While they were beheading themselves in bloody rounds of carnage, the French people actually believed they were following reason. In reality, they were following their (very wild) imaginations that falsely dressed up revenge fantasies as reason, and reason as a god. The American Revolutionaries wisely presaged this horror by recognizing the imagination's role as the leader of the mental train and by listening to artists who inspired their imaginations to reveal magnanimous, humble, and selfless ways of action for the benefit of the whole people.

The problem of the imagination revealed by the French is that it is a double-edged sword. The imagination can cause a new nation to be born out of a time of suffering if nurtured by Ciceronian artists like Phillis Wheatley, who wondrously transformed the “cumbrous shackles” of death into a symbol of freedom, a sluffing off of this mortal coil. However, the imagination can also lead to a Reign of Terror and a national suicide as occurred in the First Republic of France right after the United States was formed.

This reality was foretold by Mercy Otis Warren, who accompanied Wheatley's widespread observations about the imagination by sending a letter to John Adams in 1773 warning him of the dangers of the imagination. In her poem to Adams, Warren defined the imagination as: “That airy queen who guides the helm of hope.” She carefully warned Adams that the imagination: “Holds a false mirror to the dazzled sight / A dim perspective, a delusive light.”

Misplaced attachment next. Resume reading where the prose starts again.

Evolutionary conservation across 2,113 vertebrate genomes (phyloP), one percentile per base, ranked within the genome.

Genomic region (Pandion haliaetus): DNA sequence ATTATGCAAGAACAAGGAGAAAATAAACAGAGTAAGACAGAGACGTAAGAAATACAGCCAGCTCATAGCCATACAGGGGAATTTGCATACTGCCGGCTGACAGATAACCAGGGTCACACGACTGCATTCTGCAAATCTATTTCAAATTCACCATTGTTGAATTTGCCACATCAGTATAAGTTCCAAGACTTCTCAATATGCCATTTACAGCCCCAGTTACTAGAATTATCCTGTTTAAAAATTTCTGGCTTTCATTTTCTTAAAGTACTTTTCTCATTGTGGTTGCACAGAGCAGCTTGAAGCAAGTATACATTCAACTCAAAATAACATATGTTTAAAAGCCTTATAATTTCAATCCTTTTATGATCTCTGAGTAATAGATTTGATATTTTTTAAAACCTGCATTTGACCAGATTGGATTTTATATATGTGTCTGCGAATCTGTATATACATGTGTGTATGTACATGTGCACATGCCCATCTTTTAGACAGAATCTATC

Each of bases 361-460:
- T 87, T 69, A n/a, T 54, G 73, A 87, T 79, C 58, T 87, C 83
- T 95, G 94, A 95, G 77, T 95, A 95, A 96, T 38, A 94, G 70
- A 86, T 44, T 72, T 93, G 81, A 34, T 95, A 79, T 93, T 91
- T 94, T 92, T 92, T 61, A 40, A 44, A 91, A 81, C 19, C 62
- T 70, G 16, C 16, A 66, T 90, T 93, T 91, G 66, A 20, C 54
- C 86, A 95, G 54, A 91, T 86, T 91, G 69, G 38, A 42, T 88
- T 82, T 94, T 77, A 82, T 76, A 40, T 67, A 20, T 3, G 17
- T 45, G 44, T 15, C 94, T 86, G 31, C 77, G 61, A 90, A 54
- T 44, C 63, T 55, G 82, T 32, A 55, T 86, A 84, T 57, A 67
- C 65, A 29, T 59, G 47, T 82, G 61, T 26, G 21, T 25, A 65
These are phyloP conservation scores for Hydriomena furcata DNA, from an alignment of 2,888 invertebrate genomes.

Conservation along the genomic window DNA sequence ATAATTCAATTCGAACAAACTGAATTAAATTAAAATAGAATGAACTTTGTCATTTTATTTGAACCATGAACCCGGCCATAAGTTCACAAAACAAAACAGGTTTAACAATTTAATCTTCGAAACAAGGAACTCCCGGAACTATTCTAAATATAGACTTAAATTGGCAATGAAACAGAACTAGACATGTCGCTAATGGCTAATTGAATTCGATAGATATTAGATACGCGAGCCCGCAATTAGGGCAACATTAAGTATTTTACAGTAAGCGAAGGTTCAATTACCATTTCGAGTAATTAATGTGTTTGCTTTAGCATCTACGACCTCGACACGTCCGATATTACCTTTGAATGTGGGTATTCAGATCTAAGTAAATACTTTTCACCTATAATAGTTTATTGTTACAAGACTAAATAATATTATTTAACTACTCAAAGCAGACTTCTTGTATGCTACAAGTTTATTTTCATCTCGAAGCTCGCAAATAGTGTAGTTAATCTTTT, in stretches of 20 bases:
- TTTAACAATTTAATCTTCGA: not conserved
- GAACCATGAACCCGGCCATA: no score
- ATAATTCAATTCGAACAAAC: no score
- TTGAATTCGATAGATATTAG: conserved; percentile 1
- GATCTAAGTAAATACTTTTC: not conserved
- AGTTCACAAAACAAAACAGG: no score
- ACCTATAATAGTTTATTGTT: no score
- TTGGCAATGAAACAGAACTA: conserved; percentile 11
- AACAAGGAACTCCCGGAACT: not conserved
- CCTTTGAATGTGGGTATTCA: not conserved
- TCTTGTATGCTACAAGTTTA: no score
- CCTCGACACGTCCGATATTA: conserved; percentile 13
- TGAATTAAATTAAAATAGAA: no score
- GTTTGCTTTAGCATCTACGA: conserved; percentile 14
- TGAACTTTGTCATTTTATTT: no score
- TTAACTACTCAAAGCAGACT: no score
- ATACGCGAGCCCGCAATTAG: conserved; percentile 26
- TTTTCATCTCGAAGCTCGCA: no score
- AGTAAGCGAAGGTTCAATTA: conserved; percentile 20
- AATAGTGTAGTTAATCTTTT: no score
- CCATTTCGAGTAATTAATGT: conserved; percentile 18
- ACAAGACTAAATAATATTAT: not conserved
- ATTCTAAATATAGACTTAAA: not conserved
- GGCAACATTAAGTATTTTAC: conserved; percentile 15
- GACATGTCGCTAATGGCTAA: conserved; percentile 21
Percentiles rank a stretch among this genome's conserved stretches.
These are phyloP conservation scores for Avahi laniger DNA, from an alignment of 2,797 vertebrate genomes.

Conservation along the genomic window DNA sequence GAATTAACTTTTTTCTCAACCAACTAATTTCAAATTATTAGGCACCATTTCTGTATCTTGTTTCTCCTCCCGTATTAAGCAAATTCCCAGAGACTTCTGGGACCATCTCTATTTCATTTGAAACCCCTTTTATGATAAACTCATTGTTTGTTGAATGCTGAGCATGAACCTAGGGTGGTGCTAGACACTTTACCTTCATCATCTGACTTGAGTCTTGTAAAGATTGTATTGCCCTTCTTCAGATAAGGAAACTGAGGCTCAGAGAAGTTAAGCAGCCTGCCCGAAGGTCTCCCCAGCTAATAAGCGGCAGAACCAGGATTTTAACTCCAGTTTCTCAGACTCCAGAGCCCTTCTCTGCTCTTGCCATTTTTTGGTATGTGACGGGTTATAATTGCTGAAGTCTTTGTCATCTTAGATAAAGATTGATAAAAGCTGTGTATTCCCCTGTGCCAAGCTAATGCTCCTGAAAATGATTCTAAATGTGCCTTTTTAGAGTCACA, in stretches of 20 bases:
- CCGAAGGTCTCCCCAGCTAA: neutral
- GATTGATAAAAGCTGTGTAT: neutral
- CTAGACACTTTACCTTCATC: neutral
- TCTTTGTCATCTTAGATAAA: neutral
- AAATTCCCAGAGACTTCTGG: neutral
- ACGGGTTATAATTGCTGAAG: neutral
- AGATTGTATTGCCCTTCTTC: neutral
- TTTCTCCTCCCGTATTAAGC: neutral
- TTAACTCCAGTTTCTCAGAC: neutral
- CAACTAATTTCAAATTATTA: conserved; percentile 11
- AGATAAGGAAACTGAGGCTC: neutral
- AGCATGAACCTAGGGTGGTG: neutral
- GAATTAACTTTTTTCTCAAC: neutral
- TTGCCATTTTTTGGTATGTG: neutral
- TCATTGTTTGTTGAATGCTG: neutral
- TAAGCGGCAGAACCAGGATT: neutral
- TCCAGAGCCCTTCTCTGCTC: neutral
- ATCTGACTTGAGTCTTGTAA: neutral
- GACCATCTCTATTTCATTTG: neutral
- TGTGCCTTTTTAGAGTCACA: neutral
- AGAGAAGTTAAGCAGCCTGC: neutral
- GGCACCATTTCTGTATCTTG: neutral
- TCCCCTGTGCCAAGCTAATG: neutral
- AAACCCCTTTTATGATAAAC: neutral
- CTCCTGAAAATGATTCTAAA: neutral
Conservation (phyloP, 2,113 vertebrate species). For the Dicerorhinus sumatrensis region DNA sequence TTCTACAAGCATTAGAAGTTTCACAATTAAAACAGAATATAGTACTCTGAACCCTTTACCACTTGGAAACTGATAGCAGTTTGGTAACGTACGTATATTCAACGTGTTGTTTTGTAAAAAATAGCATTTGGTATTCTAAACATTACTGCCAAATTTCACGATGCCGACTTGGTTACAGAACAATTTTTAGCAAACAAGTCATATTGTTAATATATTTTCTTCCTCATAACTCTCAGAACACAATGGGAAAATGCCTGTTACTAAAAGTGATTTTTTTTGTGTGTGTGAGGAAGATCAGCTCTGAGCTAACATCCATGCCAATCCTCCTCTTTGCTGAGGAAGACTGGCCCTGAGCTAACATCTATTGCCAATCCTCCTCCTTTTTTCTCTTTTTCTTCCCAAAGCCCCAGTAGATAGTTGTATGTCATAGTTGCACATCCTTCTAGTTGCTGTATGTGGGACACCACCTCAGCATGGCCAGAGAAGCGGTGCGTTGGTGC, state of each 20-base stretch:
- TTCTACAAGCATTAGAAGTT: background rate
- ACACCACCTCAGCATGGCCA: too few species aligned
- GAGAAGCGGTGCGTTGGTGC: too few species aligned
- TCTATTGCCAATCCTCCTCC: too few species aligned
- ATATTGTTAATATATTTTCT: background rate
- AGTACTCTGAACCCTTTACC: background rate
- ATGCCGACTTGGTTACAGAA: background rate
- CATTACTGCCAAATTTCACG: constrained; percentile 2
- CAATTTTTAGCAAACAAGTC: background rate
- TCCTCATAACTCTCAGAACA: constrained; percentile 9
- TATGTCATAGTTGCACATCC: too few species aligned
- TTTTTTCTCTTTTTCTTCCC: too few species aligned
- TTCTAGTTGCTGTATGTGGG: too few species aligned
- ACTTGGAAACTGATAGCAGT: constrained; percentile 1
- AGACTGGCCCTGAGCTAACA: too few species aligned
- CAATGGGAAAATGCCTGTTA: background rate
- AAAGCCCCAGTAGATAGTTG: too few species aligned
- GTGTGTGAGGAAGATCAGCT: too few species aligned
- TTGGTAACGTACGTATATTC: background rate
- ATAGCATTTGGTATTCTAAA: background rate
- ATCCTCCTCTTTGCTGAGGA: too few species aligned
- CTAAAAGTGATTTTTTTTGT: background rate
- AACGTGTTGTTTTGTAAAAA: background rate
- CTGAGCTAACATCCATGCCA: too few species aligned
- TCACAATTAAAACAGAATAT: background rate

Unfortunately for America, John Adams did not heed Warren's warnings. Instead, Adams proved Warren's observations about the dangers of the human imagination real when he signed the Alien & Sedition Acts into law and moved to exclude women from public life piteously citing “the Despotism of the Peticoat [sic].” In the end, Warren broke off her relationship with Adams publically when she accused him of being a monarchist in republican clothing, something like an American Oliver Cromwell.

Adams, whose emotion-suppressing Rationalism still speaks for many in the legal profession, believed that the government was instituted to “contend [] with human Passions unbridled by morality and Religion.” Nevertheless, even Adams appeared to believe that his controversial quasi-religious strategies for suppressing American emotions should not exist perpetually. For example, while visiting France, Adams surveyed several marvels and wonders of art and concluded that by devoting his life to the science of government that his children's children ought to eventually share in the French “right to study Painting, Poetry, Musick [sic], Architecture, Statuary, Tapestry, and Porcelaine [sic].”